ΠEmployment jumps to a new high. Alberta added 26,300 jobs in December,
the largest monthly gain since June 2011. Employment increased for the third
month in a row, surpassing the pre-recession peak.

The number of active rigs in Alberta averaged 155 in December, up 2.9% y/y.
The average rig utilization rate was 30% for 2017 up from 17% in 2016.

ΠYear-over-year job growth accelerates. With the monthly gain, employment
has increased by 54,900 or 2.4% year-over-year. This was slightly higher than
the Canadian rate of 2.3%.

ΠUnemployment rate falls to 26-month low. With the strong employment gains,
the unemployment rate declined for the fourth month in a row. It decreased by
0.4 percentage points to 6.9% in December, the lowest level since October

ΠParticipation rate moves up. After falling to a 16-year low, the labour force
participation increased 0.6 percentage points to 72.5%.

ΠPrivate sector gaining ground. Employment in the private sector (+9,900) rose
for the third consecutive month while self-employment (+12,100) increased
after three monthly declines.

ΠRotation to full-time continues. While the majority of the gains were in full-time
(+15,500), part-time positions also saw a significant increase (+10,800). Since
December 2016, Alberta has added 45,800 full-time and 9,200 part-time jobs.

ΠBalanced sector gains. Both the goods (+12,200) and service (+14,200) sectors
posted strong monthly gains. Employment increased in all the goods-producing
industries led by natural resources. Meanwhile, the gains in the service sector
were concentrated in accommodation and food services (+8,900) and other
services (+4,800). Over the last year, the gains have been balanced between
the goods (+27,800) and service (+27,100) sectors.

ΠEarnings pause in October. Average Weekly Earnings (AWE) eased down
0.1% in October to $1,143. Compared to a year ago, earnings were up 3.5%,
the largest year-over-year gain since January 2015.


ΠLarge back-to-back employment gain. Canadian employment grew by 78,600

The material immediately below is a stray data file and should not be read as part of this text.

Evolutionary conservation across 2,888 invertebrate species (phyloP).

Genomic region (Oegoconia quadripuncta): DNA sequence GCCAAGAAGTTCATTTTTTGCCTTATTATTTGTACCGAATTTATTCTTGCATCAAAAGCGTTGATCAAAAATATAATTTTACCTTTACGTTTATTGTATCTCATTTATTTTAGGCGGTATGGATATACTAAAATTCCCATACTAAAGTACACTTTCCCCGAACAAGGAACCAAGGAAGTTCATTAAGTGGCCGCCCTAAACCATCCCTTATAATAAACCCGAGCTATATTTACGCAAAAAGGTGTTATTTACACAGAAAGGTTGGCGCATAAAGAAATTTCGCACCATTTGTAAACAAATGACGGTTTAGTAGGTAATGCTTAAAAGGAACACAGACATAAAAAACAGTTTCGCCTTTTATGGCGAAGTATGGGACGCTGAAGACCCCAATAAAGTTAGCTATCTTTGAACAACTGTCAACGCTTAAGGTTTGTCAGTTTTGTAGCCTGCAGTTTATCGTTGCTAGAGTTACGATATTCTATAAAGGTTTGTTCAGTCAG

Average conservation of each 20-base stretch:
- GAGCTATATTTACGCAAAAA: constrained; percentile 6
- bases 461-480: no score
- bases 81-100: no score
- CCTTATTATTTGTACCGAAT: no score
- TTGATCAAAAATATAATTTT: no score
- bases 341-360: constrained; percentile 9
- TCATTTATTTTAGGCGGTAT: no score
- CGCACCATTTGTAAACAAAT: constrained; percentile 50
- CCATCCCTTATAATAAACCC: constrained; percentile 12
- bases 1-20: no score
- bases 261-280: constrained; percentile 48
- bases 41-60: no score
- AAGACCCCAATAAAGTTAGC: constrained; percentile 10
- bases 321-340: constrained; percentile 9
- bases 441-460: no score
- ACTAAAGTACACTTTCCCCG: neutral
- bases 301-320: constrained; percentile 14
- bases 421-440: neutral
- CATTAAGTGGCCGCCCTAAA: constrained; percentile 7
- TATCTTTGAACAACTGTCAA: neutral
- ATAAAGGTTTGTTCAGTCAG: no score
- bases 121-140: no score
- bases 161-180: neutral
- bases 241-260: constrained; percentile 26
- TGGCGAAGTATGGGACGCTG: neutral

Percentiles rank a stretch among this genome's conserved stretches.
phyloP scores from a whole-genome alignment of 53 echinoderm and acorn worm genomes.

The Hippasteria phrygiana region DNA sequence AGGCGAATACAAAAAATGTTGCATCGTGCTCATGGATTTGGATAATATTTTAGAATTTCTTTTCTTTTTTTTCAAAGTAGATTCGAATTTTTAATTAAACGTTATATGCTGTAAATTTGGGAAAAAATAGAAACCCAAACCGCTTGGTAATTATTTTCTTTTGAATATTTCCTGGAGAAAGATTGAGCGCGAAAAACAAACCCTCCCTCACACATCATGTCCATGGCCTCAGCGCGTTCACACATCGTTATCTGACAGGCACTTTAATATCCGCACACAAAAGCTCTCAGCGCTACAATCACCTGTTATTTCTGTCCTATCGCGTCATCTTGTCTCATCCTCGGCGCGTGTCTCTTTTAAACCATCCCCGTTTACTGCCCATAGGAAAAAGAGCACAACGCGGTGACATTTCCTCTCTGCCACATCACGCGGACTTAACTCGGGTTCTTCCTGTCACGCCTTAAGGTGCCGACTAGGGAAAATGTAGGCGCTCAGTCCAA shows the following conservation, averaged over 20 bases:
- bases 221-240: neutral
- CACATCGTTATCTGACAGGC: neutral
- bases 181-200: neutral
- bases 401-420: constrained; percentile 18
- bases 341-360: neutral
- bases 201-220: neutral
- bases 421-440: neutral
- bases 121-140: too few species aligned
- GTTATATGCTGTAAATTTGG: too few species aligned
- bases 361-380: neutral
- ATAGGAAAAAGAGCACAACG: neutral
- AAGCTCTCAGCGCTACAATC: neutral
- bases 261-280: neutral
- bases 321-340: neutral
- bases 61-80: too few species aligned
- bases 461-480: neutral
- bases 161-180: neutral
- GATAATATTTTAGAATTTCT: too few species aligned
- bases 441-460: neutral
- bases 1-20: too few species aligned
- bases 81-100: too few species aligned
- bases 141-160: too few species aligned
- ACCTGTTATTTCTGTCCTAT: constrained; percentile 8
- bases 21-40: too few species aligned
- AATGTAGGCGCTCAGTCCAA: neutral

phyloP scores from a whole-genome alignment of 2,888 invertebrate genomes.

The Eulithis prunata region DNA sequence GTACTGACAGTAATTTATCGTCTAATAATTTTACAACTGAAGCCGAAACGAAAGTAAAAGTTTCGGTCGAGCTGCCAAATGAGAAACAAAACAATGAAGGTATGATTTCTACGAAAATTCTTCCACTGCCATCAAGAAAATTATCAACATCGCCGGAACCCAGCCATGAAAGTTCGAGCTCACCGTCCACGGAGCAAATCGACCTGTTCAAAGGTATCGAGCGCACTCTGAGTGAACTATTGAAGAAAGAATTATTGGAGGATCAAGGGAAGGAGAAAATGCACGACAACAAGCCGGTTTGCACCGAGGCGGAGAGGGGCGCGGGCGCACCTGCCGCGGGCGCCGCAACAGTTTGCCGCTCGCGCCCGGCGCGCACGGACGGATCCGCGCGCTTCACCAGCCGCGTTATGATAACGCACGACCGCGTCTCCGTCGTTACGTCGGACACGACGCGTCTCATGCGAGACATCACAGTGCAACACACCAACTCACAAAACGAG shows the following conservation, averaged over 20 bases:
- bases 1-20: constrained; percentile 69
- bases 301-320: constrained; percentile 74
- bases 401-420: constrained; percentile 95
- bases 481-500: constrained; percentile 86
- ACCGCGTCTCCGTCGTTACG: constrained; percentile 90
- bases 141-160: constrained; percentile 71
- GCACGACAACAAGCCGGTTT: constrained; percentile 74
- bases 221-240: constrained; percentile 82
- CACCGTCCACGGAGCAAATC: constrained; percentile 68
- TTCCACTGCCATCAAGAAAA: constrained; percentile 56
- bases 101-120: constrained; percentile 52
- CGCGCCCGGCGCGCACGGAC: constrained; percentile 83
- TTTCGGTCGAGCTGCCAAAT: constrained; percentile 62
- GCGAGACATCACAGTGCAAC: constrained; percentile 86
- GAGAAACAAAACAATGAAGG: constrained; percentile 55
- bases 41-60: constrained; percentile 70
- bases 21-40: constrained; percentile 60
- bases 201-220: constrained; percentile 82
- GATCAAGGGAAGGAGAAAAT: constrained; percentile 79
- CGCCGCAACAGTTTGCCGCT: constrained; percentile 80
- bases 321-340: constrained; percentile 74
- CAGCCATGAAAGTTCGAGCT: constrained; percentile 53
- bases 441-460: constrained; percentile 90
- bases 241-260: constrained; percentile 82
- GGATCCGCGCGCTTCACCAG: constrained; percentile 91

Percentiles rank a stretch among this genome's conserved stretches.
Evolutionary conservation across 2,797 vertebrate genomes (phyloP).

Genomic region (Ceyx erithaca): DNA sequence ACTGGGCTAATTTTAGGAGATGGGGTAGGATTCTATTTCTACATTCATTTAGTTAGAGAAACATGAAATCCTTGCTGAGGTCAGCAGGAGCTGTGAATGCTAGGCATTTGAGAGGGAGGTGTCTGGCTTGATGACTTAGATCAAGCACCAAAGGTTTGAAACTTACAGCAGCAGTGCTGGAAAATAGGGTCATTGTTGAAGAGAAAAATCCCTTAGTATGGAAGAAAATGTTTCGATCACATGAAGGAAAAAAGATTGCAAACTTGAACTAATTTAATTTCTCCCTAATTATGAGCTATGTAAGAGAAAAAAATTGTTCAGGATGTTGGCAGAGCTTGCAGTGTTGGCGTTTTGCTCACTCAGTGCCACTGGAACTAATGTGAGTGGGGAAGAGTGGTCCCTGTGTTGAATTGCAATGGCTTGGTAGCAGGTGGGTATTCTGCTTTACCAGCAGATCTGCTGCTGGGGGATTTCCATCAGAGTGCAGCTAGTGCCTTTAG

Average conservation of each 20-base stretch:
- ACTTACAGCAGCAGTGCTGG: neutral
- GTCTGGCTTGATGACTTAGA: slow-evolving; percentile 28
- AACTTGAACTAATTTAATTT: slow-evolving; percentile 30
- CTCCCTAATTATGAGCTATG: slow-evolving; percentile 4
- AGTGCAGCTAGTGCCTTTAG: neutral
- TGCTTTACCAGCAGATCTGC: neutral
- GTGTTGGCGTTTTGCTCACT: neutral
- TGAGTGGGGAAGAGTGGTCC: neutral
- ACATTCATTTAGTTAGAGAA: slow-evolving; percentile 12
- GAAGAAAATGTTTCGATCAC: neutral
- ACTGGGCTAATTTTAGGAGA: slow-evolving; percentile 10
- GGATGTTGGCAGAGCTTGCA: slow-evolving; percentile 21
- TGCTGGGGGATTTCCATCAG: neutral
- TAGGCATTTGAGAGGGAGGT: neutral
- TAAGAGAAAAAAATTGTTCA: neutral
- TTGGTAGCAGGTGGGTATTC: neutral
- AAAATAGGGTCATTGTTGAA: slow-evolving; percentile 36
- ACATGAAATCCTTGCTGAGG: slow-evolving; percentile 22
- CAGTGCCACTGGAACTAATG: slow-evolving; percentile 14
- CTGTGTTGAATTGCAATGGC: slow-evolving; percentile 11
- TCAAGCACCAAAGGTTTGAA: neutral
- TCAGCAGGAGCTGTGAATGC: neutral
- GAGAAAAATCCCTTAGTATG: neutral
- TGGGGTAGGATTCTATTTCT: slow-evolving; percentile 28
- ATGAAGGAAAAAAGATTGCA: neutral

in December, nearly matching November’s gain which was the largest monthly
increase in more than five years. Employment increased in all provinces, with
Quebec (+26,900) and Alberta (+26,300) leading the way.

ΠUnemployment rate drops to a 43-year low. The Canadian unemployment rate
fell 0.2 percentage points to 5.7%, the lowest level since November 1974.
Œ Canadian earnings edge lower. Although Canadian AWE ticked 0.1% lower
in October to $983, it was 3.1% higher than a year ago.

Alberta’s labour market improved in 2017 as the economic recovery solidified. Employment grew by 1.0% while earnings picked up and the unemployment rate moved down.

The labour market continued to recover in 2017. Average annual employment increased by 23,100 after falling by 37,300 in 2016. All of the gains were in fulltime positions which were partly offset by part-time losses. This ongoing rotation from part-time to full-time moderated the overall employment gains in 2017. Within the year, Alberta added 54,900 with self-employment and the private sector responsible for nearly all of the gains.

As the recovery took hold, the momentum in goods sector employment accelerated. Most the gains were in the hard-hit manufacturing and resource sectors. Despite the steady improvement throughout the year, annual employment in the goods sector was virtually unchanged in 2017 as the gains failed to offset the weakness entering 2017. Conversely, even though employment in the service sector held steady in the second half of the year, solid gains in early in the year boosted annual employment.

After stagnating in 2016 and the first half of 2017, wages started to increase. The province’s average hourly wage
increased by more $1/hr in the last five months of the year. The gain in wages was supported by the ongoing employment growth in the goods sector and increases in full-time positions, which also lifted hours worked.

With the recent strong growth in wages and hours worked, AWE increased 3.5% year-over-year in October, the largest gain since January 2015.

With slowing growth in the labour force and an easing participation rate, the unemployment rate moved significantly
lower in 2017. It fell 1.9 percentage points through 2017 to finish the year at 6.9%. Even with the significant drop,
the unemployment rate remains well above the historical average.

Alberta’s population was 4,306,039 as of October 1, 2017, an increase of 1.3% from the year prior. Canada’s population grew 1.3% from a year ago.

Net migration to Alberta was 11,106 in the third quarter of 2017. During this time, Alberta welcomed 10,363 net international migrants, while there was a net inflow of interprovincial migrants (+743) for the first time in eight quarters.

The economy added 26,300 jobs in December, mostly in the self-employed and private sectors. Employment increased 2.4% y/y, reflecting employment gains in both the goods and services sectors from a year ago.